First Cow (2020) ★★★★1/2
Directed by Kelly Reichardt
Written by Kelly Reichardt and Jonathan Raymond
The plain title of Kelly Reichardt’s eighth feature film belies a richly–detailed period piece set in 1820s Oregon Territory. But before immersing you in the past, Reichart opens in the present, with a shot of alarge industrial ship making its way down the Willamette River. Along a piece of undeveloped shoreline, a woman and her dog are walking when the dog’s playful digging uncovers a human skull. Curious, thewoman continues digging to reveal two full skeletons lying next to each another. As is typical of a Reichardt movie, this action unfolds wordlessly but with attention to the sounds of the natural world: the chirping of nearby birds, the dog’s panting and scuffling paws, and the river flowing by. This quiet, observational approach makes the discovery of two skeletons feel interesting, rather than ominous. However, I must admit that what I found most arresting about this scene was a lightweight pink scarf that the woman was wearing tied around her neck in a loose bow. It was the only warm color in a scene dominated by grays, blues, and greens, and as the woman’s scarf fluttered in breeze, I felt that it, as well as the skeletons, had a secret meaning. . .
Read the rest over at The Common
Emma (2020) ★★★1/2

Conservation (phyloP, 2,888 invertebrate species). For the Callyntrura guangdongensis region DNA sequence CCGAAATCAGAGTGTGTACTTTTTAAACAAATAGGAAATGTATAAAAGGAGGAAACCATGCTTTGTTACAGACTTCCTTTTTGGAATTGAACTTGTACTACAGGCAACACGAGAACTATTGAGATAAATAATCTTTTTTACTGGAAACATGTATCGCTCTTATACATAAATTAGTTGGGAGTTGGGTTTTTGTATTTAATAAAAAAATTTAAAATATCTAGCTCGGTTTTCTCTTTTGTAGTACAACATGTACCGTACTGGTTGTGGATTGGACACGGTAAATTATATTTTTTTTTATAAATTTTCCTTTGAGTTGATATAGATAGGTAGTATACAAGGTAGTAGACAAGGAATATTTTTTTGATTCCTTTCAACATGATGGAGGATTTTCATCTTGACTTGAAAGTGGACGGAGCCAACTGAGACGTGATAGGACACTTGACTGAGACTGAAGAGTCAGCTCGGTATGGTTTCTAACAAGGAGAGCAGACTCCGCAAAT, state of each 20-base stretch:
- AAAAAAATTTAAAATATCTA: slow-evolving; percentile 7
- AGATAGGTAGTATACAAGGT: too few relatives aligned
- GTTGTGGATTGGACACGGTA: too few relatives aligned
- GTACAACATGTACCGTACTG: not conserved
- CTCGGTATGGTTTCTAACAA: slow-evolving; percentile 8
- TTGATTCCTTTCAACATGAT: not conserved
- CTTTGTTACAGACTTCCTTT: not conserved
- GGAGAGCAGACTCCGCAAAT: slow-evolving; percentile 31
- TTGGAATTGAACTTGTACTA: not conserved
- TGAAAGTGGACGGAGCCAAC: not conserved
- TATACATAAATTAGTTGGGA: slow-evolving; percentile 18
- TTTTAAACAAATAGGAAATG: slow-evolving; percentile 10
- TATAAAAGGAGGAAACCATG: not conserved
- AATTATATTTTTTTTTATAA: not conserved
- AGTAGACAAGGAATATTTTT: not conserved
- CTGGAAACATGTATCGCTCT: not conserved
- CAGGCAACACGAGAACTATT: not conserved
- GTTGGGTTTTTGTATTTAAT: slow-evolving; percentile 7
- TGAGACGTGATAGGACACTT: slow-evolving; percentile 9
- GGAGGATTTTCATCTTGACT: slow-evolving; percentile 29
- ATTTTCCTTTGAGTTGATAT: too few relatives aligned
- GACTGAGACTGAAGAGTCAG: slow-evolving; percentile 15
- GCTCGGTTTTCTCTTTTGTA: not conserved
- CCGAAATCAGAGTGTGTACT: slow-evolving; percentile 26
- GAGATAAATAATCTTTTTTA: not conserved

Directed by Autumn de Wilde
Written by Eleanor Catton, based on the novel by Jane Austen
I saw this a couple of nights ago and it was pure delight. My only regret is that I went to see it by myself and not with my husband or with a friend. I left it in a cheery mood, buoyed by the playful costumes, bucolic scenery, intelligent dialogue, and of course, the romantic ending when everyone is happily paired up — except, maybe, for Jane Fairfax. I felt bad for her, and I don’t remember her character from previous versions of Emma, though I must confess that I have never read Emma, so I don’t know if she is from the book or not.
Continue reading “Review: Emma.” →
The Assistant (2019) ★★★★
Written & Directed by Kitty Green
When I wrote the heading for this review I thought to myself wow, am I really giving this movie four stars? It’s the unusual instance when using a star rating system is clarifying rather than frustrating, because my reasons for rating it as less than four stars were entirely superficial. In terms of its production, The Assistant it is a “small” movie, but in terms of its themes and emotional impact, it’s huge. It takes place over a short time period — one day — and involves only a handful of people in a few rooms, with its focus on Jane (Julia Garner), a junior assistant to a film producer. Very little happens and there is hardly any dialogue; there’s only one passage in the film in which two characters engage in extended back-and-forth discussion. All other verbal communication is limited to short or one-sided phone conversations, emails, and eavesdropping.